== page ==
I’m going to start off by telling you I am extremely biased in my opinion regarding pins and clips and standard oarlocks.
I’ve been rowing drift boats and rafts since I was 12 years old and I’ve always used standard oarlocks. However, since I’m reviewing each method, I’ll be as balanced as possible (pins and clips are for wussies).
Advantages of Standard Oarlocks
1. The oar isn’t locked into one position. Some people would deem this a disadvantage, but it’s better to have your oar free. You need to be able to move your oar around in the oarlock.
There are countless times rowing that you need to pull your oar in to avoid hitting the bank or some other obstacle. The standard oarlock allows the free movement of the oar, it’s easy to pull them out of harms way.
It’s also a lot easier to tuck your oars forward or back when you need to, like when you’re slipping through a tight slot. Hell, I’ve even had instances where I’ve had to pull the oar free of the oarlock altogether to keep it from snapping. This is impossible to do quickly with pins and clips.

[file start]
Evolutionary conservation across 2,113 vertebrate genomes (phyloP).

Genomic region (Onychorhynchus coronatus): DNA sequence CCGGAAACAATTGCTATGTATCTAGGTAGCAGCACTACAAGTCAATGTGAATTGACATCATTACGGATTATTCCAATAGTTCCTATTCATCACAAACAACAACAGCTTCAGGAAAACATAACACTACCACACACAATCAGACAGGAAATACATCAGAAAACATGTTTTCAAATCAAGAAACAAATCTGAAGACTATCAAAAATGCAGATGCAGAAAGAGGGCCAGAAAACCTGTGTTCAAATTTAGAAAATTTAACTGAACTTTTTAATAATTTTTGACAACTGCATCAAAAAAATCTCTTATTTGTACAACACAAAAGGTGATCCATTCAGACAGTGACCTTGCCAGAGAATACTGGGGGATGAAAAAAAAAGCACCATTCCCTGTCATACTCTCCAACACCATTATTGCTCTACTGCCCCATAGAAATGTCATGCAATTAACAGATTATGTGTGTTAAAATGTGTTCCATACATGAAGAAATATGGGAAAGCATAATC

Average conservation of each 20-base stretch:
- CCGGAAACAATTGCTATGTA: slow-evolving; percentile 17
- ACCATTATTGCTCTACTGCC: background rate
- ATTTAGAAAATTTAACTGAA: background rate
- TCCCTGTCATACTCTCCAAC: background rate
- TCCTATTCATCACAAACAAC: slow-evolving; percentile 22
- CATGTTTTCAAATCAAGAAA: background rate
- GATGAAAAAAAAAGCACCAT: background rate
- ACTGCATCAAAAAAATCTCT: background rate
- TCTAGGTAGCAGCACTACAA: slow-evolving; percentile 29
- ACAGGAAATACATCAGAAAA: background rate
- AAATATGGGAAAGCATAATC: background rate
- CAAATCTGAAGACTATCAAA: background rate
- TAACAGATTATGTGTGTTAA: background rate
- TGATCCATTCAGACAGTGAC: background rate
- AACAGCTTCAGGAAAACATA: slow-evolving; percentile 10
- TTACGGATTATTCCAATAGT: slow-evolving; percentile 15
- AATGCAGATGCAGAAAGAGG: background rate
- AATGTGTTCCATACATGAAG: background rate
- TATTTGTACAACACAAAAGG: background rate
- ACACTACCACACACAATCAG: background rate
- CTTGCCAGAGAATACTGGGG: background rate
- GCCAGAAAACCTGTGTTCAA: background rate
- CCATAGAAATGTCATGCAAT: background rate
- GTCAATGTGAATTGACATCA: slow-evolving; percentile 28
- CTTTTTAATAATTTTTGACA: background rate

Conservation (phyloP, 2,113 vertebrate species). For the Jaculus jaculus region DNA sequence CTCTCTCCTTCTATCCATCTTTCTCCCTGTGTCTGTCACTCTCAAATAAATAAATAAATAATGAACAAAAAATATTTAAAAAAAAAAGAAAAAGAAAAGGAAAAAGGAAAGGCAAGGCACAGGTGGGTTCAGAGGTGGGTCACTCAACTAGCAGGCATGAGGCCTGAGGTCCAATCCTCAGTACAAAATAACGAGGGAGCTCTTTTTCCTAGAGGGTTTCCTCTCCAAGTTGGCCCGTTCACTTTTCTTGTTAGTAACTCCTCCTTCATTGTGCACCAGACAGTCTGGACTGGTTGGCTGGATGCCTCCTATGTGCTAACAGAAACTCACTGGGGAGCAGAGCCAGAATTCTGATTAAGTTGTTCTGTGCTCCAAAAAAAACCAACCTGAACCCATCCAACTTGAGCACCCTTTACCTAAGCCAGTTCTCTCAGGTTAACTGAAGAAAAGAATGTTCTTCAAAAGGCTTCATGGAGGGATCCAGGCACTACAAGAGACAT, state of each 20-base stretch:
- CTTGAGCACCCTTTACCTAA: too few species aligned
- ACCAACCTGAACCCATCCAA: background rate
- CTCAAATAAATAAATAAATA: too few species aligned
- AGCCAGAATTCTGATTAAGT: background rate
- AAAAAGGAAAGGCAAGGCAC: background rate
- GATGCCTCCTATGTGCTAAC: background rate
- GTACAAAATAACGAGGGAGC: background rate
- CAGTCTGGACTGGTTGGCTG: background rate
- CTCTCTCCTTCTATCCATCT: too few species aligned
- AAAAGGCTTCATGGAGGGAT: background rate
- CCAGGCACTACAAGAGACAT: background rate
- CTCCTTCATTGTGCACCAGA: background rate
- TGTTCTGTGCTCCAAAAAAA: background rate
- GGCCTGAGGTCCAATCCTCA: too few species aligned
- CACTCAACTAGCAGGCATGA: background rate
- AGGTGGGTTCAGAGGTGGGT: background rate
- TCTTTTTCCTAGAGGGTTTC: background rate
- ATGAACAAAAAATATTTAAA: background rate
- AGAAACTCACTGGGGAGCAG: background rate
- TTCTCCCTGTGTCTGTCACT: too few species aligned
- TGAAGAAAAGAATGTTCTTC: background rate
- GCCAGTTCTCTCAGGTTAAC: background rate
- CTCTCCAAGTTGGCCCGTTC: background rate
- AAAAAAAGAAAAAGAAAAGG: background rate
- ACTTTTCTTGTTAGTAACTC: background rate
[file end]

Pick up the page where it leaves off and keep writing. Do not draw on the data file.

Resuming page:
2. Feathering the Oar. Some oars-people consider this showing off, but whenever I’m pushing a raft down river with standard oarlocks I always feather the oar so the blade is horizontal to the water as soon as I’ve pulled it from the water and am pulling it back to the top of the forward push.
I do this to help the blade cut through any wind resistance. It’s become a habit for me and I do it even when there isn’t any wind.
With pins and clips the oar is locked in place and can’t be feathered. It’s quite noticeable when a brisk wind comes up. Continue reading Pins and Clips vs. Standard Oarlocks